Rep. John Boehner (R-OH)’s speakership was in jeopardy, the Washington media was stunned on Friday with the historic announcement of Boehner’s resignation.
The anti-leadership sentiment seems to be growing as the Washington Times is now reporting that a top Republican party official, Louisiana GOP Chairman Roger Villere, has called for Senate Majority Leader Sen. Mitch McConnell (R-KY)’s resignation.
The populist, anti-establishment groundswell could spell trouble for the presidential campaign of donor-class darling Sen. Marco Rubio (R-FL)—who has twice fearlessly ignored voters and risked his political career to advance the goals of Senate Majority Leader Mitch McConnell.
The populist backlash has been developing for quite some time. Earlier this year, Boehner received more votes against him than in any other speaker’s election since 1923. The revolt came shortly after the historic electoral defeat of Former House Majority Leader Eric Cantor—the first majority leader to lose his seat in a primary since the position was created in 1899.
Both Boehner and Cantor’s demise were closely tied to a blue-collar voter insurgency connected to trade and immigration—two issues where the Republican leadership has sided with its party’s donors over its base. Cantor, for instance, was largely taken down due to his support for Marco Rubio’s plan to grant amnesty to illegal minors known as DREAMers.
Now that the Republican base has its sights set on Mitch McConnell, it could pose a serious problem for the campaign of Sen. Marco Rubio, whose two notable accomplishments are closely tied to Mitch McConnell’s agenda—namely co-authoring the Gang of Eight amnesty bill and casting the 60th and deciding vote for Obamatrade.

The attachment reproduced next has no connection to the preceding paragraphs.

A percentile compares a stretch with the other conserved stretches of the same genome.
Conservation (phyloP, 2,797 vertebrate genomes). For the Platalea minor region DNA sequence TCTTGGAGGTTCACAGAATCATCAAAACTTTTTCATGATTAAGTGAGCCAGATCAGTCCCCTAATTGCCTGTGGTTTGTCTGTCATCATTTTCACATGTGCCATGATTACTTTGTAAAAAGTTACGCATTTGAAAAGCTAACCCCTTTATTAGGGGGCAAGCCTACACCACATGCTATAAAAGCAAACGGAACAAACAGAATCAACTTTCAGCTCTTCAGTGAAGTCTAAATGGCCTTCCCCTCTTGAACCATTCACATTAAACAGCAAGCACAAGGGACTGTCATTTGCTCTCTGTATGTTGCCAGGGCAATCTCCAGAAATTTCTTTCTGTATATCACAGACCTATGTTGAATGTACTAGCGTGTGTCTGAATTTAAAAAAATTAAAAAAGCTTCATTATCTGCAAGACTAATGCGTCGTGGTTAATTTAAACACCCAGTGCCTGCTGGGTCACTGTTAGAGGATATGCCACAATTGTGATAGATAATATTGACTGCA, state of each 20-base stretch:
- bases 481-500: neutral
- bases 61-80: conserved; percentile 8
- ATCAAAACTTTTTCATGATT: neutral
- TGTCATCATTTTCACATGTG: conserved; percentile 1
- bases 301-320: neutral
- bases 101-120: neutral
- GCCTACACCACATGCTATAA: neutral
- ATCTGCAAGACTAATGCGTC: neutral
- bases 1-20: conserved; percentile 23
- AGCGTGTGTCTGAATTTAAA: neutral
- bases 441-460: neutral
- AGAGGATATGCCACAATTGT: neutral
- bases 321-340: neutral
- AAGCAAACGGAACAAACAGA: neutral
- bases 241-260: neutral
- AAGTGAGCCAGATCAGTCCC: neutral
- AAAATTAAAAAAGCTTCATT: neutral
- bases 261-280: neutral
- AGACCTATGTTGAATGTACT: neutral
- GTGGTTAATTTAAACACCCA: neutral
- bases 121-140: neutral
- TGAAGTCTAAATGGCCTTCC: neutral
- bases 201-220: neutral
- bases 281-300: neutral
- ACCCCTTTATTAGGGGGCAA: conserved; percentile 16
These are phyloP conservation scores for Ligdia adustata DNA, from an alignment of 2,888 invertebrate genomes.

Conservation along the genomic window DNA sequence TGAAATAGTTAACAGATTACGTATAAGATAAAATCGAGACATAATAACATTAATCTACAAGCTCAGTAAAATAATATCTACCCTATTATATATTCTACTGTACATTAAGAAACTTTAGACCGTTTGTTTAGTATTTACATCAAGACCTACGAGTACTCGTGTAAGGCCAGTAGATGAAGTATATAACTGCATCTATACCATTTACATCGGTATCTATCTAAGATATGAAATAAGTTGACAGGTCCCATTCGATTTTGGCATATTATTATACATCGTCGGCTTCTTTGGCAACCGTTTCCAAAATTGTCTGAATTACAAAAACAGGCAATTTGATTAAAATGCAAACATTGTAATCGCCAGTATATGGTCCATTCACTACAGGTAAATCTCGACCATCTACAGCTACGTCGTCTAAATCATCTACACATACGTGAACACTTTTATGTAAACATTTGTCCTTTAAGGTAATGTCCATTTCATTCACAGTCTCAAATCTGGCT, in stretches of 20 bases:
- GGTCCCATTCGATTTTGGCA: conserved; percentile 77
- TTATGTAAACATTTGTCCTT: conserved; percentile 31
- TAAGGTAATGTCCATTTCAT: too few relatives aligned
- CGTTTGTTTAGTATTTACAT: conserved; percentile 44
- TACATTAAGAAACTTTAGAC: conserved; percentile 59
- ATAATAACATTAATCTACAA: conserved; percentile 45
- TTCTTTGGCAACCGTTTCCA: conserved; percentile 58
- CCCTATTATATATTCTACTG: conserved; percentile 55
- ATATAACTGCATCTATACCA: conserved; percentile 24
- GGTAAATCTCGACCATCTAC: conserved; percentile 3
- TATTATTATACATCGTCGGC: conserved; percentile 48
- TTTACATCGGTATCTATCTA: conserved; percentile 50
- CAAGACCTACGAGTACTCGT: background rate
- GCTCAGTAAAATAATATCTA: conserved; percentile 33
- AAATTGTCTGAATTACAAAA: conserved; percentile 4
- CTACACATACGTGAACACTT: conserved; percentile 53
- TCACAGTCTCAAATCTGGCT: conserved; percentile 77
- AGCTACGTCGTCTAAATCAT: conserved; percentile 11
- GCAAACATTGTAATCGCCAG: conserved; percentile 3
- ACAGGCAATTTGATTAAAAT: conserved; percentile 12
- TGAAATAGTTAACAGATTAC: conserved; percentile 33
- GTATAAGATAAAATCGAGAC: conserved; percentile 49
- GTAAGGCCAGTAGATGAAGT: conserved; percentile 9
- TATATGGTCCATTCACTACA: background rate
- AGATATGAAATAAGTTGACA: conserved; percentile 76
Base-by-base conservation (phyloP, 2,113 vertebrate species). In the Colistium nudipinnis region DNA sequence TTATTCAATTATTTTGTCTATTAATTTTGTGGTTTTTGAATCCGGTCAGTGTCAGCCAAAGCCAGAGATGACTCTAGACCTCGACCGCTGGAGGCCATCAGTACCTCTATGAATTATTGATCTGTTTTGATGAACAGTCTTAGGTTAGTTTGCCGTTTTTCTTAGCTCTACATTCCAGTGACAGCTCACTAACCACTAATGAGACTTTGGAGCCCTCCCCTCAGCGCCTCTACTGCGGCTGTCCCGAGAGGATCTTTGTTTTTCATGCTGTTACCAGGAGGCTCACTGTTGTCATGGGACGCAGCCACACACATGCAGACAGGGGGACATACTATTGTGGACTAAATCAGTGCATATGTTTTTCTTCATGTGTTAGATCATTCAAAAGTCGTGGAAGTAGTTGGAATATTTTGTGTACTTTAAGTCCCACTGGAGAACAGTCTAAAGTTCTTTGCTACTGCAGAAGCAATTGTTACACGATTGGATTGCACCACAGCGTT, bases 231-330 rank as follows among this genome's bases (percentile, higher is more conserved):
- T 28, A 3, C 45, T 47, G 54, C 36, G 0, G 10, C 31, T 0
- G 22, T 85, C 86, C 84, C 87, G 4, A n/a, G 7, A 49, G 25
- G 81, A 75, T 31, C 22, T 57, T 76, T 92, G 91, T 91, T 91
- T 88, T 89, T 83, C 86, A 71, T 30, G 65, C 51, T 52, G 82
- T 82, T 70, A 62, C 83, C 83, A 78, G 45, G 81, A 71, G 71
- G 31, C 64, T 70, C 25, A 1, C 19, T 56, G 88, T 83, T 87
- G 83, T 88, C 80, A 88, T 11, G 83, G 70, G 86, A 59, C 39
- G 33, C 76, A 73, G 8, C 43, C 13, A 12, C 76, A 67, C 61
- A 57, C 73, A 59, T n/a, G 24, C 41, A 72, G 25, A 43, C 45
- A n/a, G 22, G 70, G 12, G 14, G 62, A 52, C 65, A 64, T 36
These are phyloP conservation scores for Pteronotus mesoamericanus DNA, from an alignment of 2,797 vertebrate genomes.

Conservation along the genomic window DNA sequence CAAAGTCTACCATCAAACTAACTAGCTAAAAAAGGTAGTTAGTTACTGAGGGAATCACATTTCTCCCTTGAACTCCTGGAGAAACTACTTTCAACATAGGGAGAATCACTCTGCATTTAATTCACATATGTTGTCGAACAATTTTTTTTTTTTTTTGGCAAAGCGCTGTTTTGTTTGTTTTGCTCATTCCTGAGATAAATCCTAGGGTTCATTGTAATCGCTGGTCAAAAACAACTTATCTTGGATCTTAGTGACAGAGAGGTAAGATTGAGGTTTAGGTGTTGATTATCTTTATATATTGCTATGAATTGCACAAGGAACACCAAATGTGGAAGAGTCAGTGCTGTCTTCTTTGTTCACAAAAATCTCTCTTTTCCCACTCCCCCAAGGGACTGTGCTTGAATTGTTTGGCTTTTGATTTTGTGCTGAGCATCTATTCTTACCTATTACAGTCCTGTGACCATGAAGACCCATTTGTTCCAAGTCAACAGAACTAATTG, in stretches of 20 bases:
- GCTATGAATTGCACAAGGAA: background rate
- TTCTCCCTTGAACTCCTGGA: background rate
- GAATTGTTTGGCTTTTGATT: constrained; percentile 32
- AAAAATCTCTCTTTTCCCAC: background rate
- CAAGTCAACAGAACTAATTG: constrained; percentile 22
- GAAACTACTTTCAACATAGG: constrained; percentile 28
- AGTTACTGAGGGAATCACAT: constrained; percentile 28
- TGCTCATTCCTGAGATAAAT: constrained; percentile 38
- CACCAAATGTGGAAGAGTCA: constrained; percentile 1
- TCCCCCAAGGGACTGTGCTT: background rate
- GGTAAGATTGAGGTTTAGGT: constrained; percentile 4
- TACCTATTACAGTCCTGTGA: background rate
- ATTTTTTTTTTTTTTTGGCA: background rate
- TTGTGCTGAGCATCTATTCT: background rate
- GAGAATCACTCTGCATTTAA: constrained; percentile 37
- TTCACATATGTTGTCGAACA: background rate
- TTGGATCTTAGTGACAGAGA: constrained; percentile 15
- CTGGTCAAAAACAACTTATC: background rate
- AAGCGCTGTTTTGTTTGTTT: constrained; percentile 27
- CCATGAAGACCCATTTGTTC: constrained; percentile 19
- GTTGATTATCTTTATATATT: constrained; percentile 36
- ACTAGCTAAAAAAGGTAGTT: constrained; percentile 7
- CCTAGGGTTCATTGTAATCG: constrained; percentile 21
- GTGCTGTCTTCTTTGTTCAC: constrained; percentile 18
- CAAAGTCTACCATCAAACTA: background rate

According to the Washington Post, it was Mitch McConnell who encouraged Rubio to join the Gang of Eight.
The senator from Florida [Rubio] was added to the group after Senate Minority Leader Mitch McConnell (R-Ky.) made clear to Graham and McCain that Rubio’s participation would be critical to winning conservative support… Graham and McCain initially attempted to recruit conservative Sen. Mike Lee (R-UT) (R-Utah), but he declined to endorse a path to citizenship for illegal immigrants… [so] McConnell suggested Rubio, who expressed interest.
Indeed, countless reports have confirmed that it was Rubio’s job to launch a “charm offensive” that would sell conservatives on Obama’s immigration agenda.
As The New Yorker’s Ryan Lizza reported at the time, “[Sen. Bob] Menendez told me that Rubio’s role was to ‘work over the conservative universe, particularly the conservative opinion-maker universe,’ in order to ‘neutralize them’ and, in some cases, ‘proselytize them.'”
This process was aided and encouraged every step of the way by Mitch McConnell. McConnell created the very circumstances possible for Rubio to take on the role of “salesman” and to make innumerable misrepresentations about his immigration expansion bill—misrepresentations, which to this day, Rubio has never retracted.
Although the Republican base overwhelmingly opposed the policies in Rubio’s amnesty bill, Mitch McConnell refused to block the bill from coming up to a vote—a stark contrast from Sen. Harry Reid (D-NV), who has blocked numerous bills that were Republican priorities, but were opposed by the Democrat voter base.
Although McConnell eventually cast his vote against the Gang of Eight bill, he did so only once it was clear that the bill would easily pass the Senate and after he had done everything that was necessary to ensure its smooth passage.